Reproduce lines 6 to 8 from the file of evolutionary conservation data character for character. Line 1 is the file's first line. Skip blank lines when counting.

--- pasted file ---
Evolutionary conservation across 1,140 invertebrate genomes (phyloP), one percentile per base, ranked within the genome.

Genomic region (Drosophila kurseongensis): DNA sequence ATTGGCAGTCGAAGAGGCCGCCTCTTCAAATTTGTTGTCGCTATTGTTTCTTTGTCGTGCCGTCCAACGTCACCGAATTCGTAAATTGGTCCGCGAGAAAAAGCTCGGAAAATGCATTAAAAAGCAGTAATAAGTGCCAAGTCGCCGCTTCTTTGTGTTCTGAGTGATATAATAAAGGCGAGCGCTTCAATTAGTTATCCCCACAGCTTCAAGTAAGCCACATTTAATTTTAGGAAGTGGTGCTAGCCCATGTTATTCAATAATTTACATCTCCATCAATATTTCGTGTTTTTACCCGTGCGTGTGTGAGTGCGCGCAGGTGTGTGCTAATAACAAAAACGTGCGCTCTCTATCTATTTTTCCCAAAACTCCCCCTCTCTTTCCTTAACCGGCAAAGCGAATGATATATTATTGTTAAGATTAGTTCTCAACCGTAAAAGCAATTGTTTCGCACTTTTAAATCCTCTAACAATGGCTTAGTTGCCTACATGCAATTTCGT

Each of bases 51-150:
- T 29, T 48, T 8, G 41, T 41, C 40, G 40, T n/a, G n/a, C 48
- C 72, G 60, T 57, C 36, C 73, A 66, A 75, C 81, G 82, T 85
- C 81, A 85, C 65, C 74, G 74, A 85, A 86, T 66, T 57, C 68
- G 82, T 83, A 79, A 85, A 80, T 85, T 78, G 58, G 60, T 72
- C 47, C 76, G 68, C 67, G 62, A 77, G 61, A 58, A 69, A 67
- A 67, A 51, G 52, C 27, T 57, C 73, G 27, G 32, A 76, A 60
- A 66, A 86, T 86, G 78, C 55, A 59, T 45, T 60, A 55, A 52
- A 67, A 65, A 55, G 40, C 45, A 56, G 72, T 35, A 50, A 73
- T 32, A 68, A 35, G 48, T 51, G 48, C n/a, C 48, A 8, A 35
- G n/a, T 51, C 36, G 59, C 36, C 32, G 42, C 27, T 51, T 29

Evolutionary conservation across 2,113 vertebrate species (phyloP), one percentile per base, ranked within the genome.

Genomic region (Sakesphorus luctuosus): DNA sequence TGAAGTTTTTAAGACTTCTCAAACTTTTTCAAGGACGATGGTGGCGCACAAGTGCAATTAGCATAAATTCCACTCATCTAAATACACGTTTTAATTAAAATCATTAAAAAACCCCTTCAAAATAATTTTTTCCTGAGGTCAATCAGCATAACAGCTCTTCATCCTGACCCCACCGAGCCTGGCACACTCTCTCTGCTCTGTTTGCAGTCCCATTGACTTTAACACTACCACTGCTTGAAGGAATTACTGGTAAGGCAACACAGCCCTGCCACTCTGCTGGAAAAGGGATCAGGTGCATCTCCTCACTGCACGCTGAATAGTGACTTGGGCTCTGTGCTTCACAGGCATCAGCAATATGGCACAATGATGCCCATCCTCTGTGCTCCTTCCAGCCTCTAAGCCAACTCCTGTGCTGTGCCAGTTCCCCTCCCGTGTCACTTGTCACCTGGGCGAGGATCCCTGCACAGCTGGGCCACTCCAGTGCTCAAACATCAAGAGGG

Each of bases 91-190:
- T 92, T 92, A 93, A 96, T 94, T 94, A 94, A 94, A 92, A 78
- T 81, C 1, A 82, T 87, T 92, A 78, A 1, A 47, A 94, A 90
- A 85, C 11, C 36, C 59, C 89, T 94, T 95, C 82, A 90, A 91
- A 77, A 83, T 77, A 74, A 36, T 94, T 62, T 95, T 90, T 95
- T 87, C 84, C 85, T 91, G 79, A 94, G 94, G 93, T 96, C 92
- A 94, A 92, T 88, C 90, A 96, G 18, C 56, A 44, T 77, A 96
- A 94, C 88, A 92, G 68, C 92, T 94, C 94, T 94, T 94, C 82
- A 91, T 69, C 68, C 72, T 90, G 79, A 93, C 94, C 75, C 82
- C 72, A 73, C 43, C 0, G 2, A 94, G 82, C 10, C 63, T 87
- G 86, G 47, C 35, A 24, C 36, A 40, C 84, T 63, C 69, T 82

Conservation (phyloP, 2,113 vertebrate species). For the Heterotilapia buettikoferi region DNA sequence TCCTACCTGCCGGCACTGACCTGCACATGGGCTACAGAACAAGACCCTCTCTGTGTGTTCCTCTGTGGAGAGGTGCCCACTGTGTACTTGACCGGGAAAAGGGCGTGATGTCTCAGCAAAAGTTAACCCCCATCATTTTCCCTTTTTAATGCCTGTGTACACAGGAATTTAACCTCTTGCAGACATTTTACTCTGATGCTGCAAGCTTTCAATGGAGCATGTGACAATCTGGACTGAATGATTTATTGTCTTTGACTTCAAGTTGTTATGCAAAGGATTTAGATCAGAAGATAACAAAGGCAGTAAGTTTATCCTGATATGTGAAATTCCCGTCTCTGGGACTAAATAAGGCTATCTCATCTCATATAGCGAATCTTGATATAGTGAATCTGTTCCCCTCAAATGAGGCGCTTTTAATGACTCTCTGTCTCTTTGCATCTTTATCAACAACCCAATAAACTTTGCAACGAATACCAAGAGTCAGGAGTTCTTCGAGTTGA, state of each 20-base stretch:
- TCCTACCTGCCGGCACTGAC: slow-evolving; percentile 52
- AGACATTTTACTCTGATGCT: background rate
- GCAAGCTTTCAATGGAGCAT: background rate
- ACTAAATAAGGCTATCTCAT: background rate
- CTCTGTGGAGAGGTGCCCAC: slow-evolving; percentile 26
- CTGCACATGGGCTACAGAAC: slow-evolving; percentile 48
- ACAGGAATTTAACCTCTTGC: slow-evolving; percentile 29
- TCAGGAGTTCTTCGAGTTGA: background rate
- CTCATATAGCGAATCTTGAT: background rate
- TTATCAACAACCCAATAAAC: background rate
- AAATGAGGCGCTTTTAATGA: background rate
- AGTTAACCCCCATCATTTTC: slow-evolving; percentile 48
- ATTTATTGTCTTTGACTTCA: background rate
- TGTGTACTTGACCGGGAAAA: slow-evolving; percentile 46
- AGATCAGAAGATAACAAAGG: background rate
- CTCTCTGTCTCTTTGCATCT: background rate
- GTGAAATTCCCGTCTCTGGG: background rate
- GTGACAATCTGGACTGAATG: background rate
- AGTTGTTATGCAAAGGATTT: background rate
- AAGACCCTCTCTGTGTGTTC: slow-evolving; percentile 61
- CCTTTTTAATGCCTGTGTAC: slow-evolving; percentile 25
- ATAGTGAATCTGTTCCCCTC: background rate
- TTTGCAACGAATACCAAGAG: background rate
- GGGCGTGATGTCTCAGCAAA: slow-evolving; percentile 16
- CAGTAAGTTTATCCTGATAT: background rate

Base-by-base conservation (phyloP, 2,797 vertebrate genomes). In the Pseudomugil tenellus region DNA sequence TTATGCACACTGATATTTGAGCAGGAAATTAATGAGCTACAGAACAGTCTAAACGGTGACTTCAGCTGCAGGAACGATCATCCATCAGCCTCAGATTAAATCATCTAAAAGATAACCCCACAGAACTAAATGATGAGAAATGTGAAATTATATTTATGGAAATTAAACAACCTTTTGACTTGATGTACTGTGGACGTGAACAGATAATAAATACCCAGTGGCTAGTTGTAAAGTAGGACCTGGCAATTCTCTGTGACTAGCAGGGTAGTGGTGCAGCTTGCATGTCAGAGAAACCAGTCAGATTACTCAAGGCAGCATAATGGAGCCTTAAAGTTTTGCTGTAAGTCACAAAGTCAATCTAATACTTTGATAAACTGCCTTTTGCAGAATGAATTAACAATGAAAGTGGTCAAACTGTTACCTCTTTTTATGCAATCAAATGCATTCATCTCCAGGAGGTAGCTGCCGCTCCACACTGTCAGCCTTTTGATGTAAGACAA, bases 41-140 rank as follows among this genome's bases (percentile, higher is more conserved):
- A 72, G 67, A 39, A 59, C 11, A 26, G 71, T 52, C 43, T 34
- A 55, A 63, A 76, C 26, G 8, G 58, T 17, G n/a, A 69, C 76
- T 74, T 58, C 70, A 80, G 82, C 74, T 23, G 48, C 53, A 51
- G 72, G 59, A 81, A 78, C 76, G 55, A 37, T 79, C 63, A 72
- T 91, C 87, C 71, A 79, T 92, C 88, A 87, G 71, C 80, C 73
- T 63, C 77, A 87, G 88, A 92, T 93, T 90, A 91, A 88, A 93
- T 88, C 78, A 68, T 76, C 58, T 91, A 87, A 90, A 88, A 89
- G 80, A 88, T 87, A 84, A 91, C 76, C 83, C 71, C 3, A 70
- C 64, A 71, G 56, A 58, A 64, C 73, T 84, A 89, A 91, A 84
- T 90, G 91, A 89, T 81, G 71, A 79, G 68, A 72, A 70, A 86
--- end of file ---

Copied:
- C 81, A 85, C 65, C 74, G 74, A 85, A 86, T 66, T 57, C 68
- G 82, T 83, A 79, A 85, A 80, T 85, T 78, G 58, G 60, T 72
- C 47, C 76, G 68, C 67, G 62, A 77, G 61, A 58, A 69, A 67